Duval saw him coming.  His breathing had become shallow and his stomach felt as though it was doing flip flops in his belly, but he didn’t dare take his eyes off Lucian.  Weak in body, weak in mind, Duval thought.  How else could he explain not recognizing the slime on Lucian’s skin as the poison it was?  But it wasn’t going to be the poison that did him in; Lucian wouldn’t stand for that.  He’d want to deliver the last blow himself--with his fangs.  Despite everything, Duval felt a chuckle deep in his throat:  wouldn’t Lucian be surprised when he found out Duval was nearly bloodless.


The poison had by now worked its way far enough into Duval’s system that his muscles began to twitch.  He could see them jumping under his skin.  His whole body was beginning to shake.  In a weird way, Duval welcomed the seizure:  it almost took his mind off the somersaults his stomach was doing.  Is this what sleeping feels like? he wondered.


It was Duval’s last thought before he lost control of his body completely.  His legs kicked convulsively, flipping him up and over, so that he landed flat on his back.  Sensing the end, Lucian dove toward him--just as Duval’s stomach finally gave up the fight.  The frog’s vomit splattered heavily on Lucian’s face, blinding him momentarily and sending him slightly off course.  His belly dragged across Duval’s vocal sac and mouth.  The already jagged end of the gash Duval had earlier inflicted snagged one of Duval’s fangs, opening the wound wider.  Blood spilled from the slash, splashing onto Duval’s skin.  Croaking in intense pain, Lucian rolled off of Duval and dropped upside down on the pavement beside him.


Duval, meanwhile, felt strength returning to his body; more importantly, control.  The more blood his skin absorbed, the better he felt.  Not that he felt good, but at least the shakes were over.  When he tried to roll himself back onto his feet, he was amazed he succeeded.  First a short hop, then a longer one.  The effort exhausted him.  Once more at a safe distance from Lucian, he turned around.


Lucian was also back on his feet, his eyes aflame with pain and hatred.  Duval knew perfectly well he hadn’t absorbed enough blood to withstand another of Lucian’s attacks.  But, he thought, Lucian doesn’t know that.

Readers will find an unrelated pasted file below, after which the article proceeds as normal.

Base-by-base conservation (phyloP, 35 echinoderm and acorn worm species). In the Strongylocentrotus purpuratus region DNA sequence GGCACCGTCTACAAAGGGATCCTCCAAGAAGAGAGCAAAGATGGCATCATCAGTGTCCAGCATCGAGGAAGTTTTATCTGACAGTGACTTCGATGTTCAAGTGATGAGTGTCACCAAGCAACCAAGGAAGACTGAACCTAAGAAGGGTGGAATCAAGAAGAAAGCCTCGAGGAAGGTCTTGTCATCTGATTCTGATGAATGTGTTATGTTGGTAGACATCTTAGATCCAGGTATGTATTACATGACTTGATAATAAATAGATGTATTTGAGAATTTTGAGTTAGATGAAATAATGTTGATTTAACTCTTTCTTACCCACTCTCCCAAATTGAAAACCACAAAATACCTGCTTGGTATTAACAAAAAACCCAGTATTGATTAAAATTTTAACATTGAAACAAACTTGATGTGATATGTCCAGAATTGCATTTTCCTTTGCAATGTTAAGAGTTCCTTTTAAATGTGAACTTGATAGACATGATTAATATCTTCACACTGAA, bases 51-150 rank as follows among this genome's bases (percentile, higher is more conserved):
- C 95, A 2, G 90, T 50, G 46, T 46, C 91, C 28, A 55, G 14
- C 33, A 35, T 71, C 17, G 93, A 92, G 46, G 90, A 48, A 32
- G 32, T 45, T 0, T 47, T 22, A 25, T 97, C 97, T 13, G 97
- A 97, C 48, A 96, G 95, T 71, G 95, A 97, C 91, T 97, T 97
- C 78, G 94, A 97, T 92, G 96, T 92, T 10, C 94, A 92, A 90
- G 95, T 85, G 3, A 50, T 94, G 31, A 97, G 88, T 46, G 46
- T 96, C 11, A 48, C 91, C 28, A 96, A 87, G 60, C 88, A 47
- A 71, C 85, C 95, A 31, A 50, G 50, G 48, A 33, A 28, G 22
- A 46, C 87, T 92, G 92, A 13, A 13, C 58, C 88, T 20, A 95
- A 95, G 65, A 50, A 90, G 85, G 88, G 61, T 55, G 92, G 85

“Wait!” Duval croaked.  “Look.”  Duval tilted his head up at the sky without ever taking his eyes off Lucian.


Lucian hesitated, then glanced up quickly.


“You see?  If we continue fighting, the sun will put us both to sleep.  It’s nearly dawn.”


Lucian crept forward a couple of feet.  Duval could see that he was about to jump.


“And anyway,” Duval said hurriedly, “I didn’t know you liked humans so much.”


Lucian stopped.  “Like them?” he spat.  “I despise them.”


“So why are you helping them?”


“What are you talking about, Duval?  Why are you stalling?”


“I’m not,” Duval said, surprised to find that he really wasn’t.  “Those three we chased off earlier?  They know about us.  They have ankhs.  And they’re clever.  They want us to fight each other.  Look at us.  Whoever wins this battle won’t be in any shape to defend himself when they return.  And they will return, I can promise you that.”


Duval saw the toad’s muscles relax slightly.


“So what are you suggesting?” Lucian asked.


“A temporary truce,” Duval said.  “You and I may hate each other, but we have a common enemy in the humans.  I say we take care of them first.  Then we can settle our own affairs--and survive to tell the tale.”


I will, anyway,” Lucian said.


The joke meant Lucian had already agreed.  Duval smiled, and kept his thoughts to himself.  Once he’d fed and regained his strength, he’d put Lucian to sleep once and for all.


“Let’s go,” he said.  “The sun’s almost up.  I know a place we can rest.”